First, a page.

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How to Adjust Rear Drum Brakes
This writeup was inspired by this thread:
Why do my Cruze's drum brakes need adjusting?
The Cruze's drums are not adjusted very well from the factory. I believe the word "horrible" would describe it well. XtremeAaron and I had run into an issue where the brakes would create an audible and repetitive noise based on the rotation of the wheel when coming to a stop. The reason for this noise is that the brakes were only engaging during those noises, indicating that they were not adjusted correctly and were not even being used in most braking conditions to stop the car. They were only touching enough to create those noises.
Adjustment of drum brakes is very important for safe braking and stability. I highly recommend that anyone with a Cruze LS, 1LT, and ECO adjust their drum brakes.
This writeup will explain how to adjust these brakes.
- Flathead screwdriver
- T30 Torx wrench/bit
- Lugnut removal tool
To start, lift the car off the ground. Be sure that you have a jackstand as well as a jack. A jack is only intended to lift a car, not to hold the car up. This will need to be done on completely level ground as the parking brake will need to be disengaged this whole time. You will need to block off the front wheels to make 100% sure that the car doesn't roll). I simply left the car in 1st gear, but if you do this, be sure to take the car out of gear before starting it.
Once you get it off, you'll see something similar to this:
Using the T30 Torx bit/wrench, remove the screw that holds the drum in place:
Once the screw is removed, the drum should slide right off. If it doesn't, lightly wedge it with a flathead screwdriver in varying locations.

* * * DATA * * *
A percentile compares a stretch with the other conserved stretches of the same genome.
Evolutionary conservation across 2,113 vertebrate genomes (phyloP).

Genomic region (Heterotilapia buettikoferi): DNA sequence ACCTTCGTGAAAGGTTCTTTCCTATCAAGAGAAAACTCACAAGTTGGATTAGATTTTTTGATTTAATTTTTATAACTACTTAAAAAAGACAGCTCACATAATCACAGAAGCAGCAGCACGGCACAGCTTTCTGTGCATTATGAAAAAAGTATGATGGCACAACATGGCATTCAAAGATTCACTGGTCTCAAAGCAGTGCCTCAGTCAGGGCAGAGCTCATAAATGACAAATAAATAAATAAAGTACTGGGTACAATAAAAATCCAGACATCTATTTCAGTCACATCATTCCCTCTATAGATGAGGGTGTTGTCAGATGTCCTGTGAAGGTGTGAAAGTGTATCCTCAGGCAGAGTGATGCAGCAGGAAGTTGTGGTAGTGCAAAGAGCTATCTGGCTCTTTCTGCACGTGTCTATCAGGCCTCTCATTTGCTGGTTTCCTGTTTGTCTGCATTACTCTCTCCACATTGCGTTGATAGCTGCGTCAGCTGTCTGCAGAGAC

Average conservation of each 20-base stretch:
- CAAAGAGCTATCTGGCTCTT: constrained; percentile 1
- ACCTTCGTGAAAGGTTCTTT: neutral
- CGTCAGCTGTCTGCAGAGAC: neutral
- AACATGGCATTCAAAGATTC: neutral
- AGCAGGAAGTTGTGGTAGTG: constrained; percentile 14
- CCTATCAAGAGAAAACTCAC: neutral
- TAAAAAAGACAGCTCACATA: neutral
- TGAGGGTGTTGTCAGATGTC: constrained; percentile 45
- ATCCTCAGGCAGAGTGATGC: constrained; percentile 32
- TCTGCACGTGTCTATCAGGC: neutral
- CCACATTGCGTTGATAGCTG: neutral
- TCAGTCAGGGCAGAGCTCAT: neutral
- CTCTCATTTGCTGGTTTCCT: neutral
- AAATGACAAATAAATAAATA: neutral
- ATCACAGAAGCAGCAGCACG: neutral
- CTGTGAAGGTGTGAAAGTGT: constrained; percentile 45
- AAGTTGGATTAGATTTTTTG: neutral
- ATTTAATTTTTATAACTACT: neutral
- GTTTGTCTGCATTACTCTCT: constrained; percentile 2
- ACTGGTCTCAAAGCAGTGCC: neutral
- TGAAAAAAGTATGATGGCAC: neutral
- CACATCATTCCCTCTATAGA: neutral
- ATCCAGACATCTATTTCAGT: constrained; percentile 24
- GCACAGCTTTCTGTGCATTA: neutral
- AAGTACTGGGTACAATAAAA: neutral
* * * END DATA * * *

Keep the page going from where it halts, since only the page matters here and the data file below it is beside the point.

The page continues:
Once you get it off, you'll see the hydraulic piston and below it, the adjustment mechanism:
The adjustment mechanism pushes the brake shoes outward when the the adjustment nut is turned upward. I used a flathead screwdriver to turn it. It will only turn in one direction unless you pull back the locking plate.
On my Eco, I had to rotate the adjustment nut at least 7 clicks. Your needs may vary, so I would start at 2-4 clicks. Once you have made the adjustment, put the drum back on, making sure to line up the screw hole:
Lightly tighten the screw that goes in that hole, and spin the drum by hand. If you feel absolutely no resistance from the brake shoes, remove it and turn the adjustment nut a few more clicks. Repeat this procedure until you feel a small amount of resistance. You should still be able to turn the drum by hand without a whole lot of force. A small bit of resistance is fine, but if it's difficult to turn by hand, you adjusted it too far and will need to turn the adjustment nut in the other direction. To do so, you will need to lift the lock plate. You can do this either by lifting it directly, or pressing down on the opposite end of it.
Once you have a good adjustment, tighten the T30 screw. I highly recommend anti-sieze lubricant on the T30 screw that holds the brake drum. Place the wheel back on, lower the car, and repeat this procedure for the other wheel. Once all sides are done, take the car out for a drive.
If you hear the brakes rubbing while coasting, perform a few very hard stops from at least 40mph. If the rubbing noise does not stop, you've adjusted the brakes too far and will need to go back a few clicks.
After adjusting my drum brakes, I noticed vastly improved braking performance and brake pedal feel. The car exhibited significantly less nosedive during harder braking, and felt much more confident and secure while coming to a stop. Engaging the handbrake was also more secure and required less actual height on the hand brake lever. The previously heard brake noise is also now completely gone.